10 Things You Should Know About E-Mail Marketing

““If people don’t want to come out to the ball park, nobody’s going to stop them.””Yogi Berra

Of all the opportunities the Internet offers individual wealth seekers, e-mail marketing is my personal favorite. (By e-mail marketing, I mean sending e-mail sales messages to customers or potential customers.)

My preference reflects my prejudice – that direct marketing is the best marketing for entrepreneurs – but it also derives from the experience I’ve had testing out just about every popular Internet marketing vehicle, from banner ads to inserts.

If you have something special to sell and you can locate a group of people who have bought that kind of thing before, you have a sales opportunity made in Marketing Heaven.

So if you are not doing any -mail marketing now, start thinking about it. The following checklist* covers what I (and the nouveau experts) think of as the basics. (Understand these and you won’t waste enormous time and unnecessary money.)

1. The Subject Line is your headline. To comply with most Internet formats, it should be no more than 40 characters long. If you exceed that limit, the default window settings for most e-mail programs will chop up your message.

This should not be a problem for you. Creating a compelling 40-character Subject Lead is something any good copywriter is able to do.

2. Again, to comply with most formats, the Line Length of your message should be no more than 60 characters.

3. If you are creating your message with a word-processing program like Microsoft Word, remember that much of the available formatting (including italics, boldfacing, tabs, and centering) is usually lost in e-mail. It’s best to compose your message using a mono-space font. Because every space is the same, your indents and bullets will be lined up properly.

4. The From Line (the line that indicates who the e-mail is from) is just as important as the Subject Line when it comes to getting your message read. Prospective readers often scan From Lines to detect and delete “junk” mail.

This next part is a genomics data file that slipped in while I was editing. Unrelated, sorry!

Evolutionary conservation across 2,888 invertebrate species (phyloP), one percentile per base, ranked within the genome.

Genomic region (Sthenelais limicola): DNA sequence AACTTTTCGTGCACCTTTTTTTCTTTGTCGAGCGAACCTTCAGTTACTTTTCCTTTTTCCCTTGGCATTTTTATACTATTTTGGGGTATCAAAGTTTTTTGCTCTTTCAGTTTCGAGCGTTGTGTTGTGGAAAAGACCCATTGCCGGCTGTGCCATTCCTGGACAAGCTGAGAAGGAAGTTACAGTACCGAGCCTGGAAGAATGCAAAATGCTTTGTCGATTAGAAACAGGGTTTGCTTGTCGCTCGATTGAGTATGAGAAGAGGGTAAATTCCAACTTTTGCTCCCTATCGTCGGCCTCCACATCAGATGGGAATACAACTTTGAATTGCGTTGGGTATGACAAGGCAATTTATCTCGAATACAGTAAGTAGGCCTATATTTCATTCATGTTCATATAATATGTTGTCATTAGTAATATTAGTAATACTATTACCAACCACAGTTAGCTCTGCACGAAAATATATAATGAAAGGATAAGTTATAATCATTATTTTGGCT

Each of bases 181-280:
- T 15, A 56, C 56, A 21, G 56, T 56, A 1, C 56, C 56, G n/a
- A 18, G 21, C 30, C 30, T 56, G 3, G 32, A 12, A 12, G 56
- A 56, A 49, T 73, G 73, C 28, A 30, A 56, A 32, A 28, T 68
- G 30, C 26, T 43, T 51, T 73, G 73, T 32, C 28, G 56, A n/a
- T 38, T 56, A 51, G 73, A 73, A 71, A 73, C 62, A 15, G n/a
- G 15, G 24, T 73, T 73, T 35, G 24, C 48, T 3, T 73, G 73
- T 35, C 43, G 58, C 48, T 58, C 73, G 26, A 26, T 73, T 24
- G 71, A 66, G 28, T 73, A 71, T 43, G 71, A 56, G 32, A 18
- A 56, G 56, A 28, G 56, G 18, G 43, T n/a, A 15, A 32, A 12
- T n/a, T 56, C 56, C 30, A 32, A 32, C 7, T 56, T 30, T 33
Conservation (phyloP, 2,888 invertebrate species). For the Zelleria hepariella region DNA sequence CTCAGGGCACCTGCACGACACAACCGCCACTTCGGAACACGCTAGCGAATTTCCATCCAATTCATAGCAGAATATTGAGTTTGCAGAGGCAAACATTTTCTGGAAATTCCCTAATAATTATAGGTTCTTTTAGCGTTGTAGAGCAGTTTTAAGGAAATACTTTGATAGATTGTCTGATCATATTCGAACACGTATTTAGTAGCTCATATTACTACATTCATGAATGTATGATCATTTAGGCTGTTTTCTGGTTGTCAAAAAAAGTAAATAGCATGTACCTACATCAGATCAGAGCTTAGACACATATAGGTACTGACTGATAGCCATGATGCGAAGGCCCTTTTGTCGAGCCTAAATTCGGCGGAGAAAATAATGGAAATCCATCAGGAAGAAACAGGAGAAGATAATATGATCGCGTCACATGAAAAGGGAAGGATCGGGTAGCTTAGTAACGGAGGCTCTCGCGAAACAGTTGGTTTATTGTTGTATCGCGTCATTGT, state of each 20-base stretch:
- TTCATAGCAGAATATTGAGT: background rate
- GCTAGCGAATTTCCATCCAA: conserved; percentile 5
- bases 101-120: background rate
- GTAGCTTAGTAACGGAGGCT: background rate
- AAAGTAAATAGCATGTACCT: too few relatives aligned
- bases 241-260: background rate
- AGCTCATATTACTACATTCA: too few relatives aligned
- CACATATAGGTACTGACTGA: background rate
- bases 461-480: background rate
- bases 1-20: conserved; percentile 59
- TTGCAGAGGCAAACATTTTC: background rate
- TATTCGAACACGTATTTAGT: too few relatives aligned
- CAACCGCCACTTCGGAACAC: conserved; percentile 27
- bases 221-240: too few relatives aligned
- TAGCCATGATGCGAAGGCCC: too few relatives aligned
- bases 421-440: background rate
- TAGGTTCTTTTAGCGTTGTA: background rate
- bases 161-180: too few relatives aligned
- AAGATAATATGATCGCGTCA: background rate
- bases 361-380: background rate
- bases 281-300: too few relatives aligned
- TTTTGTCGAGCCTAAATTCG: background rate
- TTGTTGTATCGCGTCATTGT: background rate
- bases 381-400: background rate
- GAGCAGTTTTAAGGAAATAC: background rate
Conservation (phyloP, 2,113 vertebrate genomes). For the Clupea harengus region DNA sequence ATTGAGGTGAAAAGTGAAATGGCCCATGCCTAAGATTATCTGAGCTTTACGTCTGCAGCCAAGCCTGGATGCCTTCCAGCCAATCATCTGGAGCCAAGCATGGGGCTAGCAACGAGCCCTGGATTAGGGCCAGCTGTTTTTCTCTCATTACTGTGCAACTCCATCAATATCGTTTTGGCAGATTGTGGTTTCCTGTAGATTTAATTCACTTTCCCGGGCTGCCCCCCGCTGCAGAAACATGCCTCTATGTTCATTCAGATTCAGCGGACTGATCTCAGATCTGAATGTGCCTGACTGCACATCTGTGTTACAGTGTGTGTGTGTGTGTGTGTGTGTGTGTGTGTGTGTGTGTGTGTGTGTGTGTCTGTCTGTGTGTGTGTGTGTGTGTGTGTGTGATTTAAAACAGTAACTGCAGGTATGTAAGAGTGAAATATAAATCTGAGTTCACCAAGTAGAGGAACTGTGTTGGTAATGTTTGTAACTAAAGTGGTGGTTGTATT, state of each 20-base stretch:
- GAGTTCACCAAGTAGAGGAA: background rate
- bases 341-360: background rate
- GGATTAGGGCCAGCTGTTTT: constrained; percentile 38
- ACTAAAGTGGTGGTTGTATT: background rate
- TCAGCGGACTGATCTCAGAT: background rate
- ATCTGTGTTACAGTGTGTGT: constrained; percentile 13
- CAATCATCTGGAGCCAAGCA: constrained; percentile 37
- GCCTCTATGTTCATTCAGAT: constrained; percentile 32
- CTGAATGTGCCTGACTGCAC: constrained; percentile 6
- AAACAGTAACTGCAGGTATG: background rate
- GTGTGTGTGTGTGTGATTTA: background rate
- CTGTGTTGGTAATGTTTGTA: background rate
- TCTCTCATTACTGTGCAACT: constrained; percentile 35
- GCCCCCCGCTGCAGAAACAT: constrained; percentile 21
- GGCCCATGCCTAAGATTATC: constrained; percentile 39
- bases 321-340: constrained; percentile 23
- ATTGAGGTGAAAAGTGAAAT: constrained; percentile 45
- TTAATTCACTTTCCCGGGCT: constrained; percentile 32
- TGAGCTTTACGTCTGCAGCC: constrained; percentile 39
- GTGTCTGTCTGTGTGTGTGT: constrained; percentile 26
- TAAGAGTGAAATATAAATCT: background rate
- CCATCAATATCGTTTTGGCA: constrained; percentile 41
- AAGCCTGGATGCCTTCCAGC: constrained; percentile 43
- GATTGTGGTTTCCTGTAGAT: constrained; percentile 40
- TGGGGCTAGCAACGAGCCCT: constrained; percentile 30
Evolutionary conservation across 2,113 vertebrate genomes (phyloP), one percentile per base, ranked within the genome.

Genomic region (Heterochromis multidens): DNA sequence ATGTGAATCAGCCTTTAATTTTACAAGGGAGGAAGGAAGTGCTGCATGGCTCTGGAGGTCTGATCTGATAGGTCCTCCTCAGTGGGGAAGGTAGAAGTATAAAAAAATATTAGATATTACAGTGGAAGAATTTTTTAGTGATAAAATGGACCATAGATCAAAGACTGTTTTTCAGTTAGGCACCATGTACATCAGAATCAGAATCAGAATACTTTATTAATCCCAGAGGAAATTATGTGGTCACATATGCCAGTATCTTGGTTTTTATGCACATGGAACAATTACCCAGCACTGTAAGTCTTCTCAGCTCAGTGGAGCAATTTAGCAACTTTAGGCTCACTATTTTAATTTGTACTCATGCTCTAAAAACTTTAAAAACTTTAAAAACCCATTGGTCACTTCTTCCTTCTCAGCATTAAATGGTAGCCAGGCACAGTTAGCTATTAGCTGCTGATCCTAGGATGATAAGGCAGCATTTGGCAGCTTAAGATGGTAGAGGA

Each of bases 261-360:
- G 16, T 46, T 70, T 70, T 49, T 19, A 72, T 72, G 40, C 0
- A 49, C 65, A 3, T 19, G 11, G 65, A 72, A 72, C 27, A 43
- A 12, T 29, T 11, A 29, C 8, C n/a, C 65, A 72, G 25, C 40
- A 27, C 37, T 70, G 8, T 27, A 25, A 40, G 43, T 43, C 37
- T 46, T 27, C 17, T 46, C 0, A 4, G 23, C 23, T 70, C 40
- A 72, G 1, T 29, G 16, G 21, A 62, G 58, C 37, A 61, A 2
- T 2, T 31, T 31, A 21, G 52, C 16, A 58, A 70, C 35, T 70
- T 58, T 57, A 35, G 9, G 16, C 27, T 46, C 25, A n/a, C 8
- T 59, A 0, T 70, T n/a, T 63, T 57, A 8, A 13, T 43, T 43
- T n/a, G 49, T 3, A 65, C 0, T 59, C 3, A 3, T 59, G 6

If you don’t intervene, your From Line will probably be from the list owner/broker (the person/company from whom you have rented your list of e-mail addresses). The From Line used by the list owner usually uses a reference familiar to the prospect – which increases the likelihood that your message will be opened. If you wish to alter the From Line, ask the list owner. He may grant you permission to do so. One common modification is to change the text to the left of the @ symbol (to read, for example, yourcompany-offer@xyztransmission.com”).

5. Although “free” is considered the strongest benefit word in direct-response marketing, it works against you when used in your Subject Line because many prospects have trained themselves to delete any messages that employ it. There are automated e-mail programs available now that allow e-mail users to automatically delete by key words. “Free” is apparently one of the most popular.

6. When renting e-mail addresses, make sure the people on the list have knowingly permitted the rental of their names. Look for “opt-in/opt-out” language that is clear and clearly displayed by the list owner on his website.

7. Make sure the addresses you are renting are recent. As with mail-order lists, e-mail lists get stale after a period of time. Some lists tire faster than others. A good list broker will be able to give you advice about that. But, as a general rule, you want to mail to “hotline” names – names that have been put on the market in the last 30 to 90 days.

8. Consider the timing of your e-mail messages. Since they are transmitted almost instantaneously, you have much more control over when they are received than you do with snail mail. One recommendation often made is to avoid the crush of Mondays (too many other messages backed up from the weekend) and Fridays (too many non-business distractions). It may be possible to actually refine the timing to certain specific hours within the day.

9. Test like crazy. Since e-mail marketing is newer than snail mail, there are fewer rules. But one principle that applies to both e-marketing and traditional direct-mail marketing equally is that testing will be your ultimate salvation, allowing you to understand the market and keep up with its changes.

10. Don’t be seduced by “rich media.” Rich-media e-mail (which often includes sound, video clips, and animation) can have a big impact. But it carries with it certain problems, mostly in terms of the length of time it takes for such files to be transferred.

Rich-media files are much larger than other e-mail attachments and often require additional resources to send them. Also, certain rich-media formats, such as Macromedia Flash, require users to have a plug-in installed on their computers. Plus, e-mail with the attachments required for rich media is susceptible to transmitted viruses.